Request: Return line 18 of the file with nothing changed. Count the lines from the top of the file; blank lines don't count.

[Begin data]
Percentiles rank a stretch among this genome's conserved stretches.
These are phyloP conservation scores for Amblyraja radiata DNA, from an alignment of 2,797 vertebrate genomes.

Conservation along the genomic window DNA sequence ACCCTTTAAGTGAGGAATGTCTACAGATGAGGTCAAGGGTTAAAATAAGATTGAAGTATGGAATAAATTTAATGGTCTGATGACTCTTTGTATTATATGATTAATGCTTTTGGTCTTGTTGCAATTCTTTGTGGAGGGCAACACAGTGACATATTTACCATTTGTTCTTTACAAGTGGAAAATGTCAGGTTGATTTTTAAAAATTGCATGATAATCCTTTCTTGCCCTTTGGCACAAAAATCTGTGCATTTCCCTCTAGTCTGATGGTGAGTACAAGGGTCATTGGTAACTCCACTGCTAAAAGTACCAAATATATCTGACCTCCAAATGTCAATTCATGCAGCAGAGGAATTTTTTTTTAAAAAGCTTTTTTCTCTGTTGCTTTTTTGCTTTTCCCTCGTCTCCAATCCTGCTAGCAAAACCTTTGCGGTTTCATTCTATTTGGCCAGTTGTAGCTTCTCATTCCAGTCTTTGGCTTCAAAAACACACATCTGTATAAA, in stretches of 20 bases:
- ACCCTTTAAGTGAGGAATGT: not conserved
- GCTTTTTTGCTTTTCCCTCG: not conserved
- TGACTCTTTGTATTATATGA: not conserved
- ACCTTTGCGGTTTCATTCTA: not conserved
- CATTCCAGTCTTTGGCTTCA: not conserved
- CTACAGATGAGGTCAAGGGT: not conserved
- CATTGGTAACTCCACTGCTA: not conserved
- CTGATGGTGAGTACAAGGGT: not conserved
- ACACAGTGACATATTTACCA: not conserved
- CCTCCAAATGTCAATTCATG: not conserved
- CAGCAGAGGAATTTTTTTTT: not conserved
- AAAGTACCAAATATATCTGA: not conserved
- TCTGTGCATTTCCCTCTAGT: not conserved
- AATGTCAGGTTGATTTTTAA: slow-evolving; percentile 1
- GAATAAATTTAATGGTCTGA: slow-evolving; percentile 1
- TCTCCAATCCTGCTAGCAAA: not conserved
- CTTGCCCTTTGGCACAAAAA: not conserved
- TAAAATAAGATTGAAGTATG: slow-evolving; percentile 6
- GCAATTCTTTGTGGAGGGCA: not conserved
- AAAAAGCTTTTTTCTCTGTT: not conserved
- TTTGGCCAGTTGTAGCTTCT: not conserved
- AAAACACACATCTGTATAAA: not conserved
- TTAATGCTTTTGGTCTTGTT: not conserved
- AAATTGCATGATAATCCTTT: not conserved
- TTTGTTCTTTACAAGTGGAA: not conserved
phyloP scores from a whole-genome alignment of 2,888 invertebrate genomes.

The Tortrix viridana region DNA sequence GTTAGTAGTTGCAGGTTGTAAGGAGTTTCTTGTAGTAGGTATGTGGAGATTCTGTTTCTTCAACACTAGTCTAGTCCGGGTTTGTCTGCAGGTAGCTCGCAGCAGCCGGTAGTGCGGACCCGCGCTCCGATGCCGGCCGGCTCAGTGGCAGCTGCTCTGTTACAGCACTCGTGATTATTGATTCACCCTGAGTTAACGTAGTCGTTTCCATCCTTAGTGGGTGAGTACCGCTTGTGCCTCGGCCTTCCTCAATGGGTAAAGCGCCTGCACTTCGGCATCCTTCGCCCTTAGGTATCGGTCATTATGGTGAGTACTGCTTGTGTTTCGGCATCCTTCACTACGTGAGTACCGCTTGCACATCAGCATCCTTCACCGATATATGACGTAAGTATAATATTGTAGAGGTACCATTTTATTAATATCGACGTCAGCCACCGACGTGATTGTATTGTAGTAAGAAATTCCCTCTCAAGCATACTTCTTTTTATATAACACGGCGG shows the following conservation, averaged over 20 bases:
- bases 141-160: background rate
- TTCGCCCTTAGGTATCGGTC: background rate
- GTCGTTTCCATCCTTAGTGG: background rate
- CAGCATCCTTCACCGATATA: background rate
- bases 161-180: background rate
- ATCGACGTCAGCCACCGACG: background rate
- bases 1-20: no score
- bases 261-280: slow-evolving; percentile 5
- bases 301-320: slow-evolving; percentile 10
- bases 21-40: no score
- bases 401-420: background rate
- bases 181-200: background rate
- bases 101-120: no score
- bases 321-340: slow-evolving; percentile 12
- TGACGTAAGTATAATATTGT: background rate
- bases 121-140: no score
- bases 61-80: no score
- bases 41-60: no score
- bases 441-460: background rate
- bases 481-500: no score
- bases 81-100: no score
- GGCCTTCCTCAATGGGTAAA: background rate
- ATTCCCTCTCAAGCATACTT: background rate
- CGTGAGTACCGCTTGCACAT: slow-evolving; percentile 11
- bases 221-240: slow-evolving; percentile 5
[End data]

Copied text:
- GAATAAATTTAATGGTCTGA: slow-evolving; percentile 1